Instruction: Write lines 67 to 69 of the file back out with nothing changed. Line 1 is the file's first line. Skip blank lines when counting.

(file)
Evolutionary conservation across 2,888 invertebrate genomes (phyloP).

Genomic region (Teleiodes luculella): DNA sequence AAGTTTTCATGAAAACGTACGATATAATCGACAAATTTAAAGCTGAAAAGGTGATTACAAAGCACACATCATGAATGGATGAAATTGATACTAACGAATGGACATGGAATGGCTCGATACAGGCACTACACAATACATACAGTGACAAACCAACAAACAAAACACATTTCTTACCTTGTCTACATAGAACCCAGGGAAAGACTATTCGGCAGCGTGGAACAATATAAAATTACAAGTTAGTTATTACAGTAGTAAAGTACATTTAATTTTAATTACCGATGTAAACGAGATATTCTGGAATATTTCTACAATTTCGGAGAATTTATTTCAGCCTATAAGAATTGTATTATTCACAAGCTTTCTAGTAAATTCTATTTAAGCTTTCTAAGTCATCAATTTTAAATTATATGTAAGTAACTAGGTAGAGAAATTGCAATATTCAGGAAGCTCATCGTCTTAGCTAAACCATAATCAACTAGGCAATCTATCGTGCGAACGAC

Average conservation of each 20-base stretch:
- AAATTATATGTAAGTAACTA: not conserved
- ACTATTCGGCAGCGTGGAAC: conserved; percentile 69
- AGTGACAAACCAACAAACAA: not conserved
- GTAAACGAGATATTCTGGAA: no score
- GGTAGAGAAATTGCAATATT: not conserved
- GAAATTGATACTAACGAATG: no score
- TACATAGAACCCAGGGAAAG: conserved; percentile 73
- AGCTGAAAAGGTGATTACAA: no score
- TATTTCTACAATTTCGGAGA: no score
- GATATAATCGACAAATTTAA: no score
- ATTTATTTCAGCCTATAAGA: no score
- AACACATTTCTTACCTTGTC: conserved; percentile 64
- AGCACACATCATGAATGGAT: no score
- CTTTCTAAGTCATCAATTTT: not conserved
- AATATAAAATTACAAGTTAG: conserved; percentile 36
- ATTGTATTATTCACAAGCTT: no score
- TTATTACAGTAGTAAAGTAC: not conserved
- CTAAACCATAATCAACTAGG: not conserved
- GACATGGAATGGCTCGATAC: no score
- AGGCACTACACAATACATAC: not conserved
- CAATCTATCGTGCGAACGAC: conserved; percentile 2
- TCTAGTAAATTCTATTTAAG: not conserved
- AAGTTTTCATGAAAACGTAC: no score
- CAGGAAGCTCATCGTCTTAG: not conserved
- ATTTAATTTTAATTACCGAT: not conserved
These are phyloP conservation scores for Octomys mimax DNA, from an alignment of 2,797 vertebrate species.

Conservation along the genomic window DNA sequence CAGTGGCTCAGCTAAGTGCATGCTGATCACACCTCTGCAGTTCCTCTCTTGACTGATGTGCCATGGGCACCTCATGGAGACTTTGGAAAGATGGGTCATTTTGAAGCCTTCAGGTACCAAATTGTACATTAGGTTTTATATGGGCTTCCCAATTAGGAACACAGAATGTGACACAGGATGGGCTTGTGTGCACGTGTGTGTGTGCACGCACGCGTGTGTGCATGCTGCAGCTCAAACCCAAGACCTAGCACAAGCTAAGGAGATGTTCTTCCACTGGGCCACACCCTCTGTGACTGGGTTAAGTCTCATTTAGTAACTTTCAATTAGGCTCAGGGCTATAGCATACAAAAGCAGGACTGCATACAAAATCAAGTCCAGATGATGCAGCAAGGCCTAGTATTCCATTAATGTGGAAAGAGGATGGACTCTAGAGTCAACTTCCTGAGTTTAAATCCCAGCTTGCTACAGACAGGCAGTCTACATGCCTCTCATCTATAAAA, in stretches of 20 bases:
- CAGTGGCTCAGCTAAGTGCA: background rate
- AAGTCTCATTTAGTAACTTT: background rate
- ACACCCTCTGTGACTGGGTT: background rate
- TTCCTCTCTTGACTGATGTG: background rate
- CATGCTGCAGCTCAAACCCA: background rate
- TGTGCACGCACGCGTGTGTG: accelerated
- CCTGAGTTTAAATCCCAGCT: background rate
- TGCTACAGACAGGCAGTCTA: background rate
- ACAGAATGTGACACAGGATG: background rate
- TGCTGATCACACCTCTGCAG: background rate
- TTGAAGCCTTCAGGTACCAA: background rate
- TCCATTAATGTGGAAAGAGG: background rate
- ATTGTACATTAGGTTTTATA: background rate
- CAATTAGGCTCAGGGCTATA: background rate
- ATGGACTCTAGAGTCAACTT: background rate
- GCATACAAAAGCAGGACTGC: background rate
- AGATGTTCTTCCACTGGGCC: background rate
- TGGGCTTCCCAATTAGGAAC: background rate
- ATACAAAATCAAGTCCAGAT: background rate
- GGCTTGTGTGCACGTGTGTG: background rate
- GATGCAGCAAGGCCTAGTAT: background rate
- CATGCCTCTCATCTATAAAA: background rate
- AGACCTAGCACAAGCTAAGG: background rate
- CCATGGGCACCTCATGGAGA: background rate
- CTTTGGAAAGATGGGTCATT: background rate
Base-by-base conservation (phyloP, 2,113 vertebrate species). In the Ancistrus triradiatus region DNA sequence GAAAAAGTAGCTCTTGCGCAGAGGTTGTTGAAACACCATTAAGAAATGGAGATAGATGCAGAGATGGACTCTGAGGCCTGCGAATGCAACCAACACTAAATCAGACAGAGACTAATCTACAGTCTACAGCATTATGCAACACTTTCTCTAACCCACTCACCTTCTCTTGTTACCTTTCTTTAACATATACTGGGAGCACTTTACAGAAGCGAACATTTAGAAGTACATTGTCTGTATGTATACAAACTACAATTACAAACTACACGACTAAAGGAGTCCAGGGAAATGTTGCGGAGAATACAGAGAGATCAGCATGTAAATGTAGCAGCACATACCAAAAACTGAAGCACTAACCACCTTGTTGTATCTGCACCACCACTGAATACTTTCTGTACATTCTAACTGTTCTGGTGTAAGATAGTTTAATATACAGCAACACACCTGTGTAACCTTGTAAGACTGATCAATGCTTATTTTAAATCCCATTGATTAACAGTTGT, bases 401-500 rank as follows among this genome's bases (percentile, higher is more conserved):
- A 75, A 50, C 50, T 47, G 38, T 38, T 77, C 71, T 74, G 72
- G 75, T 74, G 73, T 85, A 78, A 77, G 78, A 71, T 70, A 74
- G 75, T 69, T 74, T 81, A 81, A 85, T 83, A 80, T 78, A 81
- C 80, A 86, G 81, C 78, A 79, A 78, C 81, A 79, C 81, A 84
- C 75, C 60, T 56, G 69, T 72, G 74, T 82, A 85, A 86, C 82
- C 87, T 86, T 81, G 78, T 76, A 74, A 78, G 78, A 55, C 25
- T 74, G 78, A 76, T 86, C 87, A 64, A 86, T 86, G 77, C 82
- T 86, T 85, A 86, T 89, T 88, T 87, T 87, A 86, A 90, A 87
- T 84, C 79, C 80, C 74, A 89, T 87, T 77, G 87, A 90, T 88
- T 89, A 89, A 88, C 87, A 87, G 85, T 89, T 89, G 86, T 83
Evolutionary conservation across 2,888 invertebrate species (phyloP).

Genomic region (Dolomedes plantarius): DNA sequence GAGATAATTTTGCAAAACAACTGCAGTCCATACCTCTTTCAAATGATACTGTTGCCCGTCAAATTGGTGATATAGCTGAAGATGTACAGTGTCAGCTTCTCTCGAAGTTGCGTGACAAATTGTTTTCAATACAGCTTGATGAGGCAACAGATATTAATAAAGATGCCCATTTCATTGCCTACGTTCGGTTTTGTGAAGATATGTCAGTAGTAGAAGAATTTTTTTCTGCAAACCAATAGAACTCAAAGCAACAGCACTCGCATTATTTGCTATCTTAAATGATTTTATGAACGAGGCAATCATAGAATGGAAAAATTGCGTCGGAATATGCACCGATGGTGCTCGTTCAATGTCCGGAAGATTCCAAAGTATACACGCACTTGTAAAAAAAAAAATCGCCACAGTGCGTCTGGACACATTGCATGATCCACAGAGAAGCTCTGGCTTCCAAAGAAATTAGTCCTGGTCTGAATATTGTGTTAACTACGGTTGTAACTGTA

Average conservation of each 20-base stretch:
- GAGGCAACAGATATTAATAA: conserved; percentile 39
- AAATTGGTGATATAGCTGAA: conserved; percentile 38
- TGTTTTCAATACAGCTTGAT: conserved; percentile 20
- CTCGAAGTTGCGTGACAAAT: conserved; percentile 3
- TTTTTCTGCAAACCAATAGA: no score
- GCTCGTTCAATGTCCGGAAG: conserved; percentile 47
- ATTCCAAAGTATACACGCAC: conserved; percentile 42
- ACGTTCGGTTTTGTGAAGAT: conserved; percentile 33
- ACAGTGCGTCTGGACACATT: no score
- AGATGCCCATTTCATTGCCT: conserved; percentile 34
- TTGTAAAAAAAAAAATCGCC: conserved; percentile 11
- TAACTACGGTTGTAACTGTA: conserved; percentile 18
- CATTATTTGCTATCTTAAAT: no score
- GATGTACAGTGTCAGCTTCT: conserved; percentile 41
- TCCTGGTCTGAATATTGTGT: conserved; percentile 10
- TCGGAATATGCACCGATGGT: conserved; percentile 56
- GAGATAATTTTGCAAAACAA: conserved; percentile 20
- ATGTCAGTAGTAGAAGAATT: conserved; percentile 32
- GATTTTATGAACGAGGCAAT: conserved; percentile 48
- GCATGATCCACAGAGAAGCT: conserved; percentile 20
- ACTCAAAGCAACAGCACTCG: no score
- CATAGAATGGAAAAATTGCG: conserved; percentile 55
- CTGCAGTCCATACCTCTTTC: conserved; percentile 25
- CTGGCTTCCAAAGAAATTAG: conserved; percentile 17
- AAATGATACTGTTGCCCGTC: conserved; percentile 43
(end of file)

Evolutionary conservation across 2,888 invertebrate species (phyloP).

Genomic region (Dolomedes plantarius): DNA sequence GAGATAATTTTGCAAAACAACTGCAGTCCATACCTCTTTCAAATGATACTGTTGCCCGTCAAATTGGTGATATAGCTGAAGATGTACAGTGTCAGCTTCTCTCGAAGTTGCGTGACAAATTGTTTTCAATACAGCTTGATGAGGCAACAGATATTAATAAAGATGCCCATTTCATTGCCTACGTTCGGTTTTGTGAAGATATGTCAGTAGTAGAAGAATTTTTTTCTGCAAACCAATAGAACTCAAAGCAACAGCACTCGCATTATTTGCTATCTTAAATGATTTTATGAACGAGGCAATCATAGAATGGAAAAATTGCGTCGGAATATGCACCGATGGTGCTCGTTCAATGTCCGGAAGATTCCAAAGTATACACGCACTTGTAAAAAAAAAAATCGCCACAGTGCGTCTGGACACATTGCATGATCCACAGAGAAGCTCTGGCTTCCAAAGAAATTAGTCCTGGTCTGAATATTGTGTTAACTACGGTTGTAACTGTA

Average conservation of each 20-base stretch: